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The Best of 2016 Cycling Infrastructure

By Christopher Ashley

London’s Garden Bridge in danger?

Sadiq Khan is finding out what a thankless role the Mayor of London can be, having halted the progress of a proposed “garden bridge” in September. By October, things were looking a little rosier for London’s cyclists when Khan agreed to a “greener” bridge for cyclists as part of a package to help regenerate areas north and south of the Thames.


Lillestrøm Bicycle Hotel

Most of us are lucky if we can find a fence to lock our bikes to. It makes us happy to have a purpose-built bike rack. Norway has gone one louder for 2016 – you can book your bike into a stay at this beautiful hotel built for bikes. Your bike gets a room, and membership costs less than 1 beer per month. Luxury.

Vancouver’s vision

Canada’s grooviest city has managed to achieve over 10% of commutes by bicycle, foot, or public transport a whole four years ahead of its 2020 target – and it’s looking to capitalise on this success with improved cycle infrastructure spending. A study conducted in 2016 showed the Comox-Helmcken Greenway has increased cycling trips by 49%.

Vindictive Vancouver?

It’s not all sweetness and light in Vancouver… The City of Vancouver says that the 10th Avenue Corridor Project is a top priority for its Transportation 2040 vision – but it’s become something of a controversy in 2016 with some commentators opposing it on the basis that it poses “significant safety risks for persons who are ill, elderly, and/or have a disability”.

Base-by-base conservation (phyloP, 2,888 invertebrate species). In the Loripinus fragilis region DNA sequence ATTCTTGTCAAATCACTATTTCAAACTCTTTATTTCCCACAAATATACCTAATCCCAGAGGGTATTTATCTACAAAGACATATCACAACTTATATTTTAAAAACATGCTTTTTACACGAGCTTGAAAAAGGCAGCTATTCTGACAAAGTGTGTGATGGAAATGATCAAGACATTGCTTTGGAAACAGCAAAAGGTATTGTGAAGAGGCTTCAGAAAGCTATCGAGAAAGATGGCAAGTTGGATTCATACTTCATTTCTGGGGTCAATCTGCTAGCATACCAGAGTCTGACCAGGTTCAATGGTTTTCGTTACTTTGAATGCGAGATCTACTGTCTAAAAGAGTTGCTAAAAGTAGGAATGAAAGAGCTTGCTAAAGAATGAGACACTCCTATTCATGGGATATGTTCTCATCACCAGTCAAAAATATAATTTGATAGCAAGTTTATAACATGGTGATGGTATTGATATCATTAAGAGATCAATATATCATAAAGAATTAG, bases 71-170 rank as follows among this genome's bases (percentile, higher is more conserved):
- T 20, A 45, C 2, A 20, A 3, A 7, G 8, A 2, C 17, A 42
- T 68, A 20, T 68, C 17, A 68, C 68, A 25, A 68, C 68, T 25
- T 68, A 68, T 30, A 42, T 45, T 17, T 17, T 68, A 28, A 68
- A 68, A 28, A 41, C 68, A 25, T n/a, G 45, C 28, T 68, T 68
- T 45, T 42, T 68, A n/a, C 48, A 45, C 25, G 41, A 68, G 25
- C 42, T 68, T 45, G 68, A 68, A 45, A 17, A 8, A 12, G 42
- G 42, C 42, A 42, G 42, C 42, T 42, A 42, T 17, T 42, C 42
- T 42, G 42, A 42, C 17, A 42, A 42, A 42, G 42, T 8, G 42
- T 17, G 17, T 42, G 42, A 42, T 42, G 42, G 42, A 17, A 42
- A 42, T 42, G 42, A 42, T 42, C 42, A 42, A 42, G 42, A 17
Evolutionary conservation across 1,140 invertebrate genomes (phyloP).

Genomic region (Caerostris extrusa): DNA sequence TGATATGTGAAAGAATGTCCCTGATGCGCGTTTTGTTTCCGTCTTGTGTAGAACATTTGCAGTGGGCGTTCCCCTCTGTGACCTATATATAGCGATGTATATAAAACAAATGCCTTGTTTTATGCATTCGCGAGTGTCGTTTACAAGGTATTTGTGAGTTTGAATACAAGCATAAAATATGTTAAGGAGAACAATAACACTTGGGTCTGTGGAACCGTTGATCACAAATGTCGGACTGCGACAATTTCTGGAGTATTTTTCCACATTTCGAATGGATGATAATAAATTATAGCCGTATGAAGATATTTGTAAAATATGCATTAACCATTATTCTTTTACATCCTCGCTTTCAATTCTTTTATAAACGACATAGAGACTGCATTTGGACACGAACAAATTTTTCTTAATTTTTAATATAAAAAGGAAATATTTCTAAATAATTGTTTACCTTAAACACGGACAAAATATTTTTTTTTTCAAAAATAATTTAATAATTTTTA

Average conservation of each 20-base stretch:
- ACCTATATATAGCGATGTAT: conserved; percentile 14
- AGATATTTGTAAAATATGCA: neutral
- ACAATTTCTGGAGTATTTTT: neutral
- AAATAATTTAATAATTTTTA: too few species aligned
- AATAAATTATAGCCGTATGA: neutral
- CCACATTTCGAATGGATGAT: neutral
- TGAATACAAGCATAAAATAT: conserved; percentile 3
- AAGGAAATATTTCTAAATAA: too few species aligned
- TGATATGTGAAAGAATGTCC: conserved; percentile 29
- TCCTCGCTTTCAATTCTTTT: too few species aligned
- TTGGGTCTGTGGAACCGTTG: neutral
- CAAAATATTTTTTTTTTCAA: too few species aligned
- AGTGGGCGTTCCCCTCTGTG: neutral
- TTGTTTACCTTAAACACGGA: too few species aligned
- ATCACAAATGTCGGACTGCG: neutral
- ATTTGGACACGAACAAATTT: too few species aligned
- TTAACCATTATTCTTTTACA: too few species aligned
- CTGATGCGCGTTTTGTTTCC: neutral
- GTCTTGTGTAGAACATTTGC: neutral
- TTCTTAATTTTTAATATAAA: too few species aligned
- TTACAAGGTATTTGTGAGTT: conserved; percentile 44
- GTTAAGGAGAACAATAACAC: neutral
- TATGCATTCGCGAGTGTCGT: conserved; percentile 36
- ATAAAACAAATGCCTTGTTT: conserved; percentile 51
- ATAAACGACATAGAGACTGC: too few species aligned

Challenge 250 in India

India’s cricket team are known for knocking it out of the park, but their government should be applauded for a remarkable achievement in 2016 – a 3-metre-wide cycle path whose opening was celebrated by Challenge 250.

The cycle path connects a mind-boggling 90 villages between Etawah and Agra and passes through beautiful historical sites like the Bateshwar Shiva temples. What better way to celebrate Indian culture than a bicycle tour?

New Zealand’s longest cycleway completed

Few countries can claim to be as committed to transport revolution as the Scandinavians were in the 70s and 80s, but New Zealand must be one of them. The Glen Innes to Tamaki Drive cycleway was opened earlier in 2016 by Transport Minister Simon Bridges.

The 4m-wide shared path is the longest cycleway in Auckland, and is part of the Urban Cycleways Programme that will deliver $333 million of projects across New Zealand. The future is bright for cyclists down under.